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Vertical Flash Platform Increases Memory Density

Tue, 06/22/2010 - 5:56am

vertical transistor  Floating gate Flash memory has been scaling at a tremendous pace in recent years to arrive at a startling density of 32 gigabit (4 gigabyte) on a single die today, using 30nm technology and below. Drastic device concept changes are however required for future generations to cope with the scaling limits of today’s floating gate technology. For example the electrostatic cell-to-cell interference and the low storage electron count are becoming major obstacles for further downscaling in the 20 and 10nm range.

Stacking cells in a vertical way on a chip, hence increasing the density per unit area by e.g. 8-16 for the same technology node, is a very promising approach to further push the cost down. Besides cost reduction, vertical stacking also improves the gate control and the field enhancement in the tunnel oxide because of the curvature of the gate-all-around structure. This leads to enhanced window and drive current even in the case of a poly-Si SONOS (silicon oxide nitride oxide silicon) device.

Imec designed a new process flow and all necessary test structures to optimize the vertical transistor flow. The process flow provides a gate layer and inter-gate isolation layers, which are etched all the way down to the Si (to form the so-called ‘plug’). Next, the ONO (oxide nitride oxide) memory gate stack is deposited on the sidewalls and the plug is filled with poly-Si which serves as the transistor substrate.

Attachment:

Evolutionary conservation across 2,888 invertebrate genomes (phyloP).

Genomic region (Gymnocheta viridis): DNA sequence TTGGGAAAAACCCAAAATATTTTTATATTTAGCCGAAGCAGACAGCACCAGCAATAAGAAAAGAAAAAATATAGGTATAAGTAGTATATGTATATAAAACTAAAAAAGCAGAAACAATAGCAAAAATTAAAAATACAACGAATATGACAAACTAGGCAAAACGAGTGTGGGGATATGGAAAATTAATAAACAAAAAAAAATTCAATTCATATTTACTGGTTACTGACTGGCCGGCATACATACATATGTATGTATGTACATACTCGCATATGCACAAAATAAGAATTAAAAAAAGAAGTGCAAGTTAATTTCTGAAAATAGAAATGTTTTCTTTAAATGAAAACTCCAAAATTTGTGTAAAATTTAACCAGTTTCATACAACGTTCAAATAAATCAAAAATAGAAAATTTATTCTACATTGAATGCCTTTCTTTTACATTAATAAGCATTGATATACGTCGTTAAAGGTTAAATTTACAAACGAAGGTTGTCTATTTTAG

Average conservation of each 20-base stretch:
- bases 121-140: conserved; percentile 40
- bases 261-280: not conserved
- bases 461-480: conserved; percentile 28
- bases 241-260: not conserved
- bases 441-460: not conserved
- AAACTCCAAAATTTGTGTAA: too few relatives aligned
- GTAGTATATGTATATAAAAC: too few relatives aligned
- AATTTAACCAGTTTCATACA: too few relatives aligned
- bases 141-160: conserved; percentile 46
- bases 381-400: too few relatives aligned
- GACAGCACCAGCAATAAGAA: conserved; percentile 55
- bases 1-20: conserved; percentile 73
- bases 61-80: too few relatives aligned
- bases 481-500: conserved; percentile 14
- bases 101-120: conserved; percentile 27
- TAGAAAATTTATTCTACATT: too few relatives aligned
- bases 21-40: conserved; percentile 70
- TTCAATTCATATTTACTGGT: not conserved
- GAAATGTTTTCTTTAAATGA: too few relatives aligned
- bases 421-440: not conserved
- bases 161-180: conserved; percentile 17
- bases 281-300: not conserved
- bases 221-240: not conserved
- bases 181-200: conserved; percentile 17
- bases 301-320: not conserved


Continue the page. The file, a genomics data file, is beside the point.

Plug opening, bottom junction as well as top junction profile and plug fill were found to be critical steps. Cylindrical cell structures have been obtained with Si diameters down to 20nm. A new process has been developed to allow the removal of the ONO stack at the bottom of the plug for source junction formation without damaging the tunnel oxide on the sidewalls.

Imec’s vertical Flash transistor platform will be used to investigate the scalability of this concept for the generations corresponding to the planar 1x nodes. Further experiments will include the reduction of the cell diameter, the selection of the best ONO stack taking topography into account as well as alternative channel processing schemes.

These results were obtained in collaboration with imec’s key partners in sub-22nm core CMOS research.

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